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How to Make Your Bathroom More Accessible

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Being able to take a bath or shower, use the toilet and enjoy easy access to a bathroom is something most of us take for granted. However, for more than 30 million Americans using who need assistance to walk, as well as for many other people who struggle with mobility, extra time and care needs to be taken to ensure their bathroom is accessible and that they can enjoy a level of privacy and independence.

If you’re building a new bathroom from scratch, you have many options for making the space accessible and customized for your needs. However, even if you’re renovating a space, there are many options available to make your bathroom more accessible.

1.  Make sure shower thresholds are accessible.

Many elderly people would still enjoy the opportunity to take a warm shower and experience the healing benefits of hydrotherapy. However, if you have a bath/shower combo or if your shower has a raised threshold, that small barrier can become a hindrance to their independence.

In order to minimize the threshold as much as possible, shower floors can be gently sloped to pull water toward the drain. Barrier-free shower floors are specifically designed to accommodate wheelchairs and make the transition to the shower as convenient and painless as possible.

2.  If a bath is used, consider a walk-in tub option.

A walk-in tub  can make bathing a delight, instead of the chore that it can sometimes become for people with accessibility issues. Walk-in tubs are designed with extra-wide entry doors to accommodate the transition from a wheelchair and offer accessible control panels for managing the tub’s whirlpool jets.

Hand showers, handrails and a generous bath depth allow users to enjoy relaxing in a walk-in tub and soaking their entire body without worrying about whether they’ll be able to safely exit the bath.

3.  Consider accomodating a wet room layout.

A wet area layout may be better suited to a new construction project that an update. However, if you have the resources, this approach can make it easy to ensure a safe bathroom experience.

A wet area is exactly what its name implies; a room where the entire space can get wet. Wet areas are generally tiled throughout or covered with non-slip flooring. Some of the other features of a wet room include:

  • Floors that slope down at a ratio of ⅛” per foot of floor space.
  • Water-resistant venting for HVAC systems; any vents must also be moved from the floor area.
  • Switches that are located away from water sources; all switches should be exterior grade and water resistant.

4.  Measure doorways and determine how easy or difficult they are to navigate.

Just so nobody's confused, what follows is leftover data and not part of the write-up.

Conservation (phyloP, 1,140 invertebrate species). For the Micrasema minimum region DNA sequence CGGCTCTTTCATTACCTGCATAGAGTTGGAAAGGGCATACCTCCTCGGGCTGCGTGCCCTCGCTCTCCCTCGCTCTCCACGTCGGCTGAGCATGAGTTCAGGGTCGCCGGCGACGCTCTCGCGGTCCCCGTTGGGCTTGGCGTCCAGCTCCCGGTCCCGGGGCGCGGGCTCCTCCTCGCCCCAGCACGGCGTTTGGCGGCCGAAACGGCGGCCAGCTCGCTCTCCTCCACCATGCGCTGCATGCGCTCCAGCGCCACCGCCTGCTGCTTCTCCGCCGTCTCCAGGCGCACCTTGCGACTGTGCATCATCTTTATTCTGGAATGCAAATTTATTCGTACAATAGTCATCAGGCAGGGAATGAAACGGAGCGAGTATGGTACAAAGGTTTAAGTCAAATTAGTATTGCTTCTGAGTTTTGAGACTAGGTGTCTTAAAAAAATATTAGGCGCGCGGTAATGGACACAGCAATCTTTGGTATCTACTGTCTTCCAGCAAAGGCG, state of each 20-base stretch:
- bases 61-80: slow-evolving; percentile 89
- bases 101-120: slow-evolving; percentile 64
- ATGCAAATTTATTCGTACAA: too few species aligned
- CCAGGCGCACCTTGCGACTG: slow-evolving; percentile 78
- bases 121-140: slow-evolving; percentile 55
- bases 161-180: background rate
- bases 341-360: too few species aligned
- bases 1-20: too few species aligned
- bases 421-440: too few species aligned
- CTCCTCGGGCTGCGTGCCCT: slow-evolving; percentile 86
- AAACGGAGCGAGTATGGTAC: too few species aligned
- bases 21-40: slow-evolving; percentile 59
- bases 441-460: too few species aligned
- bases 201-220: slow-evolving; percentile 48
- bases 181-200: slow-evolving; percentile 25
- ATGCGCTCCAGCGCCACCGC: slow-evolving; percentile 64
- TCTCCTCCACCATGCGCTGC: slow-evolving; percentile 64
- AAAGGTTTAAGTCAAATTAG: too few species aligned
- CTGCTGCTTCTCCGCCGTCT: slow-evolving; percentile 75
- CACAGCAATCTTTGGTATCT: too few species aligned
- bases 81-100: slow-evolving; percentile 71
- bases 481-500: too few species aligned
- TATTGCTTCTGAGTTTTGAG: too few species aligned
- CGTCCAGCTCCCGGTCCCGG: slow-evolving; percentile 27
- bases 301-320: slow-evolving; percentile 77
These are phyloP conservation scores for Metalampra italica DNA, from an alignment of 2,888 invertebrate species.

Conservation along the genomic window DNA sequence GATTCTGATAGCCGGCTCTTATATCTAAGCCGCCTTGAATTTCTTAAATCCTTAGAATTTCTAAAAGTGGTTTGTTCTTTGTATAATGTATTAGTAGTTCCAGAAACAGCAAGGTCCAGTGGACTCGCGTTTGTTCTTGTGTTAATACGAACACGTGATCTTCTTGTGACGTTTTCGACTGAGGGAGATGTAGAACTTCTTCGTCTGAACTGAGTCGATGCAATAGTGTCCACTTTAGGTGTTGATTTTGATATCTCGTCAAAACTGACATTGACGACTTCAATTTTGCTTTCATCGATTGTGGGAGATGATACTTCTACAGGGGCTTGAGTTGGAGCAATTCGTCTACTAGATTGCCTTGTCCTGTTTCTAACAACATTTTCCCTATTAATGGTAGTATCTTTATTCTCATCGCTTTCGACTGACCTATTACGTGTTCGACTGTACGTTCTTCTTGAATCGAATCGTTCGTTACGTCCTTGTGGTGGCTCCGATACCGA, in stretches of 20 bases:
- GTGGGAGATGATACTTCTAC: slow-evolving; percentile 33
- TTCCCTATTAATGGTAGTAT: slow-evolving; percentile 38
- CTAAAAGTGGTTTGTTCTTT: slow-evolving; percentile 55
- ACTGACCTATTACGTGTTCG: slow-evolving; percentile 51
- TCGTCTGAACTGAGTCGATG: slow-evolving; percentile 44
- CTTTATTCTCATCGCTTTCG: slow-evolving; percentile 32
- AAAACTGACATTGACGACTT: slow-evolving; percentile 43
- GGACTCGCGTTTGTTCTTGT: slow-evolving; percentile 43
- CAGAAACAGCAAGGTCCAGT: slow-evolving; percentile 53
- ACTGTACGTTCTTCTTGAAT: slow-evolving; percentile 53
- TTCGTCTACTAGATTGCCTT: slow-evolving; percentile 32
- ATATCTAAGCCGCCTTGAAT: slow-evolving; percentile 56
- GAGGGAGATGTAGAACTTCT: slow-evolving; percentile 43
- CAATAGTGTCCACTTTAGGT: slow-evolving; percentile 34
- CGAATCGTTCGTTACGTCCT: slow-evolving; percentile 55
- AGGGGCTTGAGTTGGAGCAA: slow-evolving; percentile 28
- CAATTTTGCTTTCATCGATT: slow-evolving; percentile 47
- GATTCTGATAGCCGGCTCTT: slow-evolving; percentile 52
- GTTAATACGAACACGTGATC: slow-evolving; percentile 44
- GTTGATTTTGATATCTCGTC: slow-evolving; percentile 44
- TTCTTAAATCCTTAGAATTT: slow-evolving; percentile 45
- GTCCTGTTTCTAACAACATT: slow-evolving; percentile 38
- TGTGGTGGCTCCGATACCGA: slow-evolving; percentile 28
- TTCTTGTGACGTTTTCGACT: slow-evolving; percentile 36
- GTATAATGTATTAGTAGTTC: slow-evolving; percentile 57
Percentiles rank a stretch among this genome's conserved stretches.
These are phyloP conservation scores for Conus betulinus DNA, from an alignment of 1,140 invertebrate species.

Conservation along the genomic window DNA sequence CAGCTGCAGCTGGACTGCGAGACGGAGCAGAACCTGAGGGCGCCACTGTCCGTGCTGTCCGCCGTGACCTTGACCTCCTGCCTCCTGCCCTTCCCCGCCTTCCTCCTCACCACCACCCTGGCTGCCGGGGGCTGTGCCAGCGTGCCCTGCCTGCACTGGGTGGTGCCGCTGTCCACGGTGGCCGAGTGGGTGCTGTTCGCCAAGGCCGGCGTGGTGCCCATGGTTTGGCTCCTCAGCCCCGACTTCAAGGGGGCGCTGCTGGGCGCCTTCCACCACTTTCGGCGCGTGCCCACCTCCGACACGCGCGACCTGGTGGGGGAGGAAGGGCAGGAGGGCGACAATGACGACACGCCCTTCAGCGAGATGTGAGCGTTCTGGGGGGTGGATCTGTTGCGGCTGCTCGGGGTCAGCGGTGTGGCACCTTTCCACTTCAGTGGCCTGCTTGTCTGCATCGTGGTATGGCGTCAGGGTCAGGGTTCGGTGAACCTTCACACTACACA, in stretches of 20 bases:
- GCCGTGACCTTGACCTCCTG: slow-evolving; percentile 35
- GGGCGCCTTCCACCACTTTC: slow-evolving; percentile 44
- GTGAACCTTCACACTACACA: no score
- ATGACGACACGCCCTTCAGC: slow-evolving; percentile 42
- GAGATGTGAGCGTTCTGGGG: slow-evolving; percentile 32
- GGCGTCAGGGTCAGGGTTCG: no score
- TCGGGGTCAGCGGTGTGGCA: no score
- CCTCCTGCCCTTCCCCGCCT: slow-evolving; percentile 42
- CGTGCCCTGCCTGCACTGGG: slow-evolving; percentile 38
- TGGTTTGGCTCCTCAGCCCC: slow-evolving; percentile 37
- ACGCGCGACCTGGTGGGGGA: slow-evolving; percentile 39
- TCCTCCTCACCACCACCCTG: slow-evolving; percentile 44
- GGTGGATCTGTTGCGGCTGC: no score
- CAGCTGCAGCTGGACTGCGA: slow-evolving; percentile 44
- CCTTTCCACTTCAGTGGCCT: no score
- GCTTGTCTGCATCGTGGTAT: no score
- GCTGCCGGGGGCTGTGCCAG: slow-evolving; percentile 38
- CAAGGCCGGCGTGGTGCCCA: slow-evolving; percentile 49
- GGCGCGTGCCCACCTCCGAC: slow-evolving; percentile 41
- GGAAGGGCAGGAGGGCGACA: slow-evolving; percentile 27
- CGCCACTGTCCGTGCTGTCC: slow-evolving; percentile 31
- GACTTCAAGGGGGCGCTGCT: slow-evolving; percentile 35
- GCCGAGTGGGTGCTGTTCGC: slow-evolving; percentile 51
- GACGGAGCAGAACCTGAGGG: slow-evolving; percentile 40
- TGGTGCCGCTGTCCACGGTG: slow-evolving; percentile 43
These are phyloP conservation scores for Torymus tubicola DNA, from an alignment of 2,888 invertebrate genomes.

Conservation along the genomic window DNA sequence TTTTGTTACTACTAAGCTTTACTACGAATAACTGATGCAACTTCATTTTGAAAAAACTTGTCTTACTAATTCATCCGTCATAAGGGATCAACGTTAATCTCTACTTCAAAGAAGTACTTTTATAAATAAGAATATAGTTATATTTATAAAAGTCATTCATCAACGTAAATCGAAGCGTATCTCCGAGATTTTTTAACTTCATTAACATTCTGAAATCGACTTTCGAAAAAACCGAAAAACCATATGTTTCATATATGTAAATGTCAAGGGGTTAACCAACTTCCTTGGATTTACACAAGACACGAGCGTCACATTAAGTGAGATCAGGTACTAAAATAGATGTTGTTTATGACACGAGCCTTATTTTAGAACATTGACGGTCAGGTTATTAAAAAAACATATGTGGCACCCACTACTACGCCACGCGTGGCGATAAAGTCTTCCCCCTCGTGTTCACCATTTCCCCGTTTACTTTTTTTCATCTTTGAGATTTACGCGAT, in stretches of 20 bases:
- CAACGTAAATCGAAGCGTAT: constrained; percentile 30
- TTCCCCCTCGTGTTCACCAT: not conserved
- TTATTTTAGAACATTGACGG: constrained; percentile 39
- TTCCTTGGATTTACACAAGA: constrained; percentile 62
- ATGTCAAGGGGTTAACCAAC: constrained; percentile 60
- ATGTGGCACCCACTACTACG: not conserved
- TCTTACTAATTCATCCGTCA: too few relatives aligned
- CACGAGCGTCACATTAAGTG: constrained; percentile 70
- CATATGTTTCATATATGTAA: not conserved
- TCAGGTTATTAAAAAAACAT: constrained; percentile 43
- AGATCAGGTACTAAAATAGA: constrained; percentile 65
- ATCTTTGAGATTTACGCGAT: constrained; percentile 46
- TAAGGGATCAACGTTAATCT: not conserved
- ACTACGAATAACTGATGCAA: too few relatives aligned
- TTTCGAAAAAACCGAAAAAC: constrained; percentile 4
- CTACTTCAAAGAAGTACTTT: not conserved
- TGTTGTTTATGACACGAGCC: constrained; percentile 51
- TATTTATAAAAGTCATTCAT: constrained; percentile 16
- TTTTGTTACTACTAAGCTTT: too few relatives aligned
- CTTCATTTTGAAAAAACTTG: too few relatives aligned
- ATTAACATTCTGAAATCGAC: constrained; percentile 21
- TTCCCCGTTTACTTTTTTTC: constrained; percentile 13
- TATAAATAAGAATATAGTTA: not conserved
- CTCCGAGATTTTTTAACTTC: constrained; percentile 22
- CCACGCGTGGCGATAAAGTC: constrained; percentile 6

To be able to access the bathroom, you need to be able to – literally – access the bathroom. If your doorways are not wide enough to accomodate a wheelchair, this should be your first update. A wheelchair-accessible doorway is typically 32 inches wide, while the average interior door within a home is only 27 inches.

In addition, it’s important to make sure the space within the room is large enough to accomodate a wheelchair’s turning radius. Sharp turns or crowded spaces can make it hard to navigate the room.

5.  Add equipment to make the toilet easily accessible.

Using the toilet requires privacy, and making this necessary activity accessible can help your family members remain independent and avoid embarrassment regarding this unavoidable daily occurrence.

Grab bars next to the toilet can help users stabilize themselves, and installing a toilet that’s taller can make transitioning from a wheelchair easier. Space around the toilet is paramount as well; there should be at least a 60-inch radius of available space to allow navigation.

6.  Incorporate grab bars in multiple locations.

Even if you don’t think your family member or home are ready for a full bathroom renovation, the careful placement of grab bars can give a little extra help and stabilization for those who need it.

For example, grab bars next to the bath can provide support for those lifting and lowering themselves into the tub. If you choose to use a shower safety chair, a grab bar can be mounted next to it to give support while standing or shifting in the shower.

When installing grab bars, it’s important to make sure you are using bars specifically made for this function. Using a towel bar, for example, won’t be sufficient to hold a person’s weight if they lose their balance.

And, mounting the bars at the correct height and angle can help to ensure safety as well; a bar mounted too high or low can throw a person off-balance, and a bar mounted diagonally can provide a greater range of reach but can be insufficient to support a person who is slipping (and can actually potentially make their fall worse).

Making these updates to your bathroom can make it more accessible; they also make life more convenient and comfortable for the people you care about. By making the proper adjustments, you can help your family members age in place or can improve quality of life for family members of any age that need accessible bathroom options.

If you’re interested in discussing ways to make your bathroom more accessible, contact us. Our team of specialists at USA Bath are available to schedule design consultations and get the process started.